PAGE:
The Truth Behind the Screen

Step 1: Find an attractive person’s photos to steal. Step 2: Make someone fall in love with you. 

The Internet has created a plethora of opportunities to connect with others, thus presenting a greater opportunity for the misuse of this communication. The word catfish no longer is associated with a cold-blooded vertebrate but also describes someone who uses fake photos online.

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Intentions for this deceiving fraud is most likely because of a low self esteem or low bank balance. The “catfishers”, as they are called, use this fake identity in hopes of gaining attention or money, both of which they believe would not be attainable if they were to use their own pictures (The online dating romance scam: causes and consequences of victimhood).

According to the article The Online Romance Scam: A Serious Cybercrime, a survey revealed that over 2% of the people survived personally knew of someone who has been scammed online (Buchanan). 2% doesn’t sound like a lot but when you think of the billions of people on this earth, 2% is quite a large chunk.

Forbes released an article about Norte Dame football star, Manti Te’o, who too got scammed. He allegedly met a girl through Twitter and fell in love with her while never truly meeting in person. This caused major sparks in the media and generated a lot of attention to these online scams.

Time also published an article, commenting on the hit television show Catfish on MTV. The magazine interviewed Nev Schulman, the main ‘detective’ on a show that uncovers catfishers. He revealed in the article that his main goal for the television show is to see “how much longer [they] can make this show before people stop falling in love online” (Schulman).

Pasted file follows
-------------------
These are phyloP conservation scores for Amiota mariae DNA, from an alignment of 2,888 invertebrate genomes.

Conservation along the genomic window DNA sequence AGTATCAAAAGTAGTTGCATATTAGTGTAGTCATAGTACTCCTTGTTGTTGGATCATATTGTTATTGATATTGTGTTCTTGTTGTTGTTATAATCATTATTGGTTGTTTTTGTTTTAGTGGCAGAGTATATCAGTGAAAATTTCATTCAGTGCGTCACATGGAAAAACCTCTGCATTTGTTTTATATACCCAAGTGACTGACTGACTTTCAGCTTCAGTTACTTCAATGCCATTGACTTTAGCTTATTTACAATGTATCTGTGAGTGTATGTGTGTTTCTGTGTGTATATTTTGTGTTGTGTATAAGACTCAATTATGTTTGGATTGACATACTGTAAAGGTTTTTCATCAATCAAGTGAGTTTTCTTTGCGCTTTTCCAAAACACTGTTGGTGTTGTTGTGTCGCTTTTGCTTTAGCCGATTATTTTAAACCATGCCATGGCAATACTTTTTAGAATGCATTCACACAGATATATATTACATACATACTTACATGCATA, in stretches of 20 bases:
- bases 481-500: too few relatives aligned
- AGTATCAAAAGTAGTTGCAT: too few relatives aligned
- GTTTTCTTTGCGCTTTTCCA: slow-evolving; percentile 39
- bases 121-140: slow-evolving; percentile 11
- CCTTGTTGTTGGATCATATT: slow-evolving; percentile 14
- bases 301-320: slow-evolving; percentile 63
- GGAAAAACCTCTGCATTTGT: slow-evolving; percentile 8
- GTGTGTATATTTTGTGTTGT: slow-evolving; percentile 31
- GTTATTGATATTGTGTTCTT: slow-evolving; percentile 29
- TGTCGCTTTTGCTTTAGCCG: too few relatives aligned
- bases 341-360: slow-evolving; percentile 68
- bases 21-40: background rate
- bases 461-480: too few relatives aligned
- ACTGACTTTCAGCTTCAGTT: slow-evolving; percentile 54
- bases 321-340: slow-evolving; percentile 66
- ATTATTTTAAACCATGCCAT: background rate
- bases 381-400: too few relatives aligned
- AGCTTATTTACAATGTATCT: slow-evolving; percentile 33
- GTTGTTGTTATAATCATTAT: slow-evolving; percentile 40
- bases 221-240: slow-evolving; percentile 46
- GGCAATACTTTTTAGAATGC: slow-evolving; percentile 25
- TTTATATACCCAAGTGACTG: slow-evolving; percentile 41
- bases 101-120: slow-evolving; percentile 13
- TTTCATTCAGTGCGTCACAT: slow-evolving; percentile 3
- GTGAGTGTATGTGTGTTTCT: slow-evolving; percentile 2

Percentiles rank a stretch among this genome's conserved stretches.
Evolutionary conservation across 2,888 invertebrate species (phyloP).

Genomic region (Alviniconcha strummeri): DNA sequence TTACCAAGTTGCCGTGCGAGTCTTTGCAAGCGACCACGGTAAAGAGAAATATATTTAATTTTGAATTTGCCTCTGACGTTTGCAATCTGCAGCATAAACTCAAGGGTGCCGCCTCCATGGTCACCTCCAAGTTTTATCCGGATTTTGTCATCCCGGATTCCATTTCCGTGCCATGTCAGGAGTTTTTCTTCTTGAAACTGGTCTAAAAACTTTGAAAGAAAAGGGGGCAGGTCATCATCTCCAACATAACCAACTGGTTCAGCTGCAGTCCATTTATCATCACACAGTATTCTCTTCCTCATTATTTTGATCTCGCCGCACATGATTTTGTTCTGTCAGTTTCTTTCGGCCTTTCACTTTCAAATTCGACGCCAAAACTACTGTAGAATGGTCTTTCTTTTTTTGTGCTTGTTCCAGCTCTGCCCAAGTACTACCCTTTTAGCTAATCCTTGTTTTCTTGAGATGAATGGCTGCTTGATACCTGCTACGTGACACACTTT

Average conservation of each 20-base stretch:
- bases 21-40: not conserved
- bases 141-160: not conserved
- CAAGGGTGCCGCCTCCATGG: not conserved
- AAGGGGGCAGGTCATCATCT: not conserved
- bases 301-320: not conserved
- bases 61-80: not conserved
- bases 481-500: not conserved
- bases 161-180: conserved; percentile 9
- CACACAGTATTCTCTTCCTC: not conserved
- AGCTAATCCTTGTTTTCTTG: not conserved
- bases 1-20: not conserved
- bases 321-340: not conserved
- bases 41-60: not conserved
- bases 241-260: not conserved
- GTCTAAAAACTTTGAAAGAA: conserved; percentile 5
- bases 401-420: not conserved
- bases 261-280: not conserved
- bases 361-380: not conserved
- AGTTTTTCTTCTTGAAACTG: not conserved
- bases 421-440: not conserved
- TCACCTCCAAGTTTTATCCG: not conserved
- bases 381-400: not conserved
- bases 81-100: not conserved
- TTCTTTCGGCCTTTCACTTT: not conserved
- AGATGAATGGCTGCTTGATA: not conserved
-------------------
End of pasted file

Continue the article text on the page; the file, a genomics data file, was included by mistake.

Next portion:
“If you understand the threat of users and abusers…then and only then can you protect yourself” (McGraw 27).

Final Project Picture

Works Cited:

Buchanan, Tom, and Monica T. Whitty. “The Online Dating Romance Scam: Causes And Consequences Of Victimhood.” Psychology, Crime & Law 20.3 (2014): 261-283. Academic Search Complete. Web. 1 Dec. 2014.

College Humor. “Worst Catfish Ever”.Youtube. Youtube, 13 Jan 2014. Web. 30 Nov 2014.

Gillit, Kelly. Something’s Fishy: Safety Concerns Come Hand-in-hand with Online Dating. Digital image. The Flare. Metro Pro Theme on Genesis Framework, 8 Feb. 2013. Web. 30 Nov. 2014.

Hill, Kashmir. “The Manti Te’o Hoax Means Everyone Now Knows What A ‘Catfish’ Is.” Forbes. Forbes Magazine, 22 Jan. 2013. Web. 01 Dec. 2014.

Maddy Barrera (MaddisonBarrera). “This kid looked too hot to have 3 followers so I googled ‘hot teenage boy’ and found this pic online #Catfish,”17 Nov 2014. Tweet.

McGraw, Phil. Life Code. Los Angeles: Bird Street, 2012. Print.

Rothman, Lily. “The Catfish Came Back.” Time 182.1 (2013): 59. Academic Search Complete. Web. 1 Dec. 2014.

Whitty, Monica T., and Tom Buchanan. “The Online Romance Scam: A Serious Cybercrime.” Cyberpsychology, Behavior & Social Networking 15.3 (2012): 181-183. Academic Search Complete. Web. 1 Dec. 2014.

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